NEW YORK (TheStreet) -- Deutsche Bank's (DB) stock surged on Monday as an investment adviser applauded the appointment of a former UBS executive to succeed the two co-CEOs who resigned amid investor complaints and a string of regulatory fines.
John Cryan, the finance chief who helped Switzerland's UBS navigate the financial crisis and its aftermath was named CEO on Sunday after Jurgen Fitschen and Anshu Jain decided to leave their posts early.
Fitschen, 66, and Jain, 52, were contracted to lead the bank through March 2017 but offered their resignations amid investor dissatisfaction with the bank's performance. The Frankfurt-based company's earnings last year were 74% lower than before the financial crisis, and Deutsche agreed to pay $2.5 billion in April to settle claims that employees helped rig a benchmark interest rate.
"It had become increasingly apparent in recent months that refreshment at the top of the management board was necessary in order to regain trust of investors and other stakeholders," Hans Christoph-Hirt, director of London-based advisory firm Hermes Investment Management, said in a statement Monday. Hermes was among shareholders who signaled a lack of confidence in management at the bank's annual meeting in May and had questioned, specifically, the leadership of Jain and Fitschen.
Hirt said Monday that the firm welcomed the departure of the two executives, "as it facilitates the refreshment of the management board which, in our view, is necessary," as well as the appointment of Cryan.
Deutsche Bank rose 6% to $32.48 in New York on Monday morning, the highest intraday price since May 21.
Deutsche Bank's departing co-CEOs, Anshu Jain, left, and Jurgen Fitschen. Source: Deutsche Bank
Jain will step down on June 30, the bank said in a statement. Fitschen will continue as co-CEO through the company's general meeting on May 19, 2016, to "ensure a smooth transition," Deutsche Bank said. Cryan will also serve as co-CEO during that period, starting July 1, and hold the role by himself after Fitschen's departure.
"Their decision to step down early demonstrates impressively their attitude of putting the bank's interests ahead of their own," Paul Achleitner, chairman of Deutsche Bank's supervisory board, said in the statement.
Cryan, a graduate of the University of Cambridge, has been a member of Deutsche Bank's supervisory board since 2013, where he served as chairman of the audit committee and a member of the risk committee. He was president of the European division of Temasek, the Singaporean investment company from 2012 to 2014 and chief financial officer for UBS (UBS) from 2008 to 2011, Deutsche Bank said.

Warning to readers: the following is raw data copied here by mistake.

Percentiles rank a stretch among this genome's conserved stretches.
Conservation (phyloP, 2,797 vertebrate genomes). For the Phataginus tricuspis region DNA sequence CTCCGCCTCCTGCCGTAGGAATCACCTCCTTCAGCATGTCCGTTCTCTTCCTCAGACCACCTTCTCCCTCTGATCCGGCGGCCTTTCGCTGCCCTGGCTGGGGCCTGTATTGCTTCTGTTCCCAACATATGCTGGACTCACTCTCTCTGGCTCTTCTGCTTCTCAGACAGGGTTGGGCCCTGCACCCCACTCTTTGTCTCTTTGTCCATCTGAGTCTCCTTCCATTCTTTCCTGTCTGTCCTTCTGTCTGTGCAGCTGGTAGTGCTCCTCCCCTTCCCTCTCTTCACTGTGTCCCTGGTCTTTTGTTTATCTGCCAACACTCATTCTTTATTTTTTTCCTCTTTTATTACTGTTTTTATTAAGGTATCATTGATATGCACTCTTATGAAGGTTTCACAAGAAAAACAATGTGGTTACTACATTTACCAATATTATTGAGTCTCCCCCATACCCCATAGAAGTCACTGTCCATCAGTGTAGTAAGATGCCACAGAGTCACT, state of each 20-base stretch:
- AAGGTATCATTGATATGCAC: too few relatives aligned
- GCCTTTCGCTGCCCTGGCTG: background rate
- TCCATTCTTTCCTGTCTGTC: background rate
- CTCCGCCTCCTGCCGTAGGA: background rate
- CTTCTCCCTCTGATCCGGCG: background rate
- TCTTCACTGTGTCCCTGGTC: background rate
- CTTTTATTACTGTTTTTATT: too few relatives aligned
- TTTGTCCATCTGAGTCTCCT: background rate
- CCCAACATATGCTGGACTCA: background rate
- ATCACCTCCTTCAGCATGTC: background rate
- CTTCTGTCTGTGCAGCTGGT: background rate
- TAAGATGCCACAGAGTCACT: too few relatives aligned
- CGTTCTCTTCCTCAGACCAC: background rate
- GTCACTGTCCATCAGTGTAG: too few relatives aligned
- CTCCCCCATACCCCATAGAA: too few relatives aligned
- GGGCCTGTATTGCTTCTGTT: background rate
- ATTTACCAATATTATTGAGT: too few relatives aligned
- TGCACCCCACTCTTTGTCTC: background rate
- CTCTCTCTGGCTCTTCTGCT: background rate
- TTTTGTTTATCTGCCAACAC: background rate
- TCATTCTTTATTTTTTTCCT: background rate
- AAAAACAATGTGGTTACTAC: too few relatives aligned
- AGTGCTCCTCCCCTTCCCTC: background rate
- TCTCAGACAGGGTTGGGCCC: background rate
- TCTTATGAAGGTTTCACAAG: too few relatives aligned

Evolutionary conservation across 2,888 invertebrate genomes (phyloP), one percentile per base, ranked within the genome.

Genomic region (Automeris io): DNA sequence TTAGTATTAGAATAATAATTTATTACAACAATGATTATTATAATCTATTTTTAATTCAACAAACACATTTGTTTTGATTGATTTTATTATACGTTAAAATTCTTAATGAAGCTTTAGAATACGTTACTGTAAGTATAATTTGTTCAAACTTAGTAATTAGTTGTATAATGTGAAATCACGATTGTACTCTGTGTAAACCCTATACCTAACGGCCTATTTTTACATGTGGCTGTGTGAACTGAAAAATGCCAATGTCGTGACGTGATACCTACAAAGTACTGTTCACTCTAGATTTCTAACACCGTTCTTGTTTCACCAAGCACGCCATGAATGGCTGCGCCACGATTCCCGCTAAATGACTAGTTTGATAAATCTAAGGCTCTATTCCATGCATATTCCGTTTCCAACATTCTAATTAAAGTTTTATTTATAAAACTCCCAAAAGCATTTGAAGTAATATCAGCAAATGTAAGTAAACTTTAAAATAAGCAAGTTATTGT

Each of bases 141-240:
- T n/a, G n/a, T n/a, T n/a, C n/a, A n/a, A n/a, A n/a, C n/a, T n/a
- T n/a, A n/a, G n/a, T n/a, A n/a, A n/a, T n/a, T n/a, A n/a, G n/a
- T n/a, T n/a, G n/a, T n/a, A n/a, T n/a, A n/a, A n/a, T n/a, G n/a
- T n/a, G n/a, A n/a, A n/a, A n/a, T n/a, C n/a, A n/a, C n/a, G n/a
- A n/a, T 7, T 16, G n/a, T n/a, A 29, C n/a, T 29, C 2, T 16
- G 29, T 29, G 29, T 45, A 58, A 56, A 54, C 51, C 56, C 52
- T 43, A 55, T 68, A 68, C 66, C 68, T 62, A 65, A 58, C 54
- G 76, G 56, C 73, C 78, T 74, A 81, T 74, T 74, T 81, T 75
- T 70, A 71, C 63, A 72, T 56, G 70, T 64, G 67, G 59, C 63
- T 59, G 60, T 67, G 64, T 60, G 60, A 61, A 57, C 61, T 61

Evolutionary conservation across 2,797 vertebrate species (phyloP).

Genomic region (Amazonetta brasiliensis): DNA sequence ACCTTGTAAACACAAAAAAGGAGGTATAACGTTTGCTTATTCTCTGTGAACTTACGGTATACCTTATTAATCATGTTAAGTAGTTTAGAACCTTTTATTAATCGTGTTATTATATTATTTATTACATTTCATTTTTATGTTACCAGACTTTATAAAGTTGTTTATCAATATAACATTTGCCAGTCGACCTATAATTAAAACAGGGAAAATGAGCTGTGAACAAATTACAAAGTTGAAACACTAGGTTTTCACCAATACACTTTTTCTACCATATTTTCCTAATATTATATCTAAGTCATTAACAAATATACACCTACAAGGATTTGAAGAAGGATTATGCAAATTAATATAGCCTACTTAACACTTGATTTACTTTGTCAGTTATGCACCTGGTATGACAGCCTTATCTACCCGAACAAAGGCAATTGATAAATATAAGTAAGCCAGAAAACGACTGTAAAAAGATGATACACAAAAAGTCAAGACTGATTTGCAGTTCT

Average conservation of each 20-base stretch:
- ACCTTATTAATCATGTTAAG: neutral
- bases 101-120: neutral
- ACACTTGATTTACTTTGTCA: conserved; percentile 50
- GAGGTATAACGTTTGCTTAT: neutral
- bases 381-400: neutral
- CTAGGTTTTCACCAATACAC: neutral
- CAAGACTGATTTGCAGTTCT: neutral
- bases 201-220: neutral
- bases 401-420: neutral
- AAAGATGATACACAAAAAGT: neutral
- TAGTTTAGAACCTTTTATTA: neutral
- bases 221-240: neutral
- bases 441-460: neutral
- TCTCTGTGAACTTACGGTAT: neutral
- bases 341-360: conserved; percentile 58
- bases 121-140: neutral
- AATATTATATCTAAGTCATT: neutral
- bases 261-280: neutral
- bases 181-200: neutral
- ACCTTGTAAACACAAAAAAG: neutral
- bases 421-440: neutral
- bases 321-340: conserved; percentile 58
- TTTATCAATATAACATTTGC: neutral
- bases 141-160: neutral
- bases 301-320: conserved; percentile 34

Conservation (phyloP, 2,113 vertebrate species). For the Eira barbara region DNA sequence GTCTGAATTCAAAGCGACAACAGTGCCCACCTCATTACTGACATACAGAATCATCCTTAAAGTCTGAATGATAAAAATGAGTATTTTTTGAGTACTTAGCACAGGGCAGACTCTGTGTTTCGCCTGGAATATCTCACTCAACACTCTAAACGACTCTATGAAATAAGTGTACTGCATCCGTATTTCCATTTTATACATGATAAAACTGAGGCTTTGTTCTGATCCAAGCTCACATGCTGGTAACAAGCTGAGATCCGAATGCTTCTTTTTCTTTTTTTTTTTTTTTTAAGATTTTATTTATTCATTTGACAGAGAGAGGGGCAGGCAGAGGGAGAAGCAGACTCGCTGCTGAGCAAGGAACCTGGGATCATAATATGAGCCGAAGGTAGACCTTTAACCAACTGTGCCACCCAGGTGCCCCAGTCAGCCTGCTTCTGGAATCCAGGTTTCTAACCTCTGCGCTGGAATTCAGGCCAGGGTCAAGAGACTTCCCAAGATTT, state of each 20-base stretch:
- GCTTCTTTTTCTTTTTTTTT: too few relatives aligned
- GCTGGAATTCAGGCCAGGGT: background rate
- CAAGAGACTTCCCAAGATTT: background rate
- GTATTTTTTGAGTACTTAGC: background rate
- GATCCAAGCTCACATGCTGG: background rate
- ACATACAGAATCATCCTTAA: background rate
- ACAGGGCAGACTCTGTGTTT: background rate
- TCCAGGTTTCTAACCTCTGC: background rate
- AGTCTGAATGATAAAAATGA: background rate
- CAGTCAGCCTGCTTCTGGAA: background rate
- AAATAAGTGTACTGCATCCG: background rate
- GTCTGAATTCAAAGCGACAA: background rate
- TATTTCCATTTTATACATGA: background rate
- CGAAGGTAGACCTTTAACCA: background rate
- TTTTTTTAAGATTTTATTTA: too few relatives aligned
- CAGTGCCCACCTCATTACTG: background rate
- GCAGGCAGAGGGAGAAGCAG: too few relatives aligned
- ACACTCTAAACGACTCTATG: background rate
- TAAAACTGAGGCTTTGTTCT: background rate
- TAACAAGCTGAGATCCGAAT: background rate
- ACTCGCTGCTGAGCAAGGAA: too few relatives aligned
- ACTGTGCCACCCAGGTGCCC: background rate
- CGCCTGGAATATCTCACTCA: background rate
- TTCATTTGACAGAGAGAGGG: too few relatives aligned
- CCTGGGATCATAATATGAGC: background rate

"John is not only a seasoned banker with extensive experience in financial matters but also espouses the professional and personal values required to advance Deutsche Bank," Achleitner said. "He knows the bank well, and we are convinced that he is the right person at the right time."
Becoming CEO "is a profound honor for me," Cryan said in the statement. "Deutsche Bank is a special institution. Our future will be defined by how well we deliver on strategy, impress clients and reduce complexity."
Frustration with the bank's performance prompted about 39% of investors at May's annual meeting to vote against ratifying the actions of the two co-CEOs during 2014. Under German law, the ballot functions as a vote of confidence but doesn't absolve management of potential liability.
The $2.5 billion settlement to which Deutsche agreed earlier this year involved claims related to benchmark rates including the Libor, a global standard for products including mortgages and student loans. Most of the money was to go to U.S. regulators: Deutsche Bank said it would pay $600 million to the New York State Department of Financial Services, $800 million to the Commodities Futures Trading Commission and $775 million to the U.S. Department of Justice. Another $340 million was allocated to the United Kingdom Financial Conduct Authority.
At the end of May, the bank announced another $55 million settlement with the U.S. Securities and Exchange Commission to resolve claims it failed to properly value some securities in the immediate aftermath of the financial crisis in late 2008 and early 2009.
Net income in the first quarter dropped 49% to 559 million euros, eroded by 1.5 billion euros in legal expenses, primarily to settle the interest rate-rigging claims, the bank said.
Jain noted the regulatory challenges in a speech at the company's annual meeting and acknowledged that he and Fitschen had been unable to finish addressing them by this year as they had intended.
"Resolving legacy litigation matters has taken longer and been very costly," he said. "For the banking sector as a whole, the legacy burden has been unprecedented for this or any industry, particularly in the U.S. Since the crisis, the world's major banks have paid out over 100 billion euros in fines and settlements."
Still, he promised, "we are working systematically, and doing everything we can to resolve the outstanding issues."
Deutsche Bank posted earnings of 1.67 billion euros last year, compared with 6.47 billion euros in 2007, the last year before the financial crisis.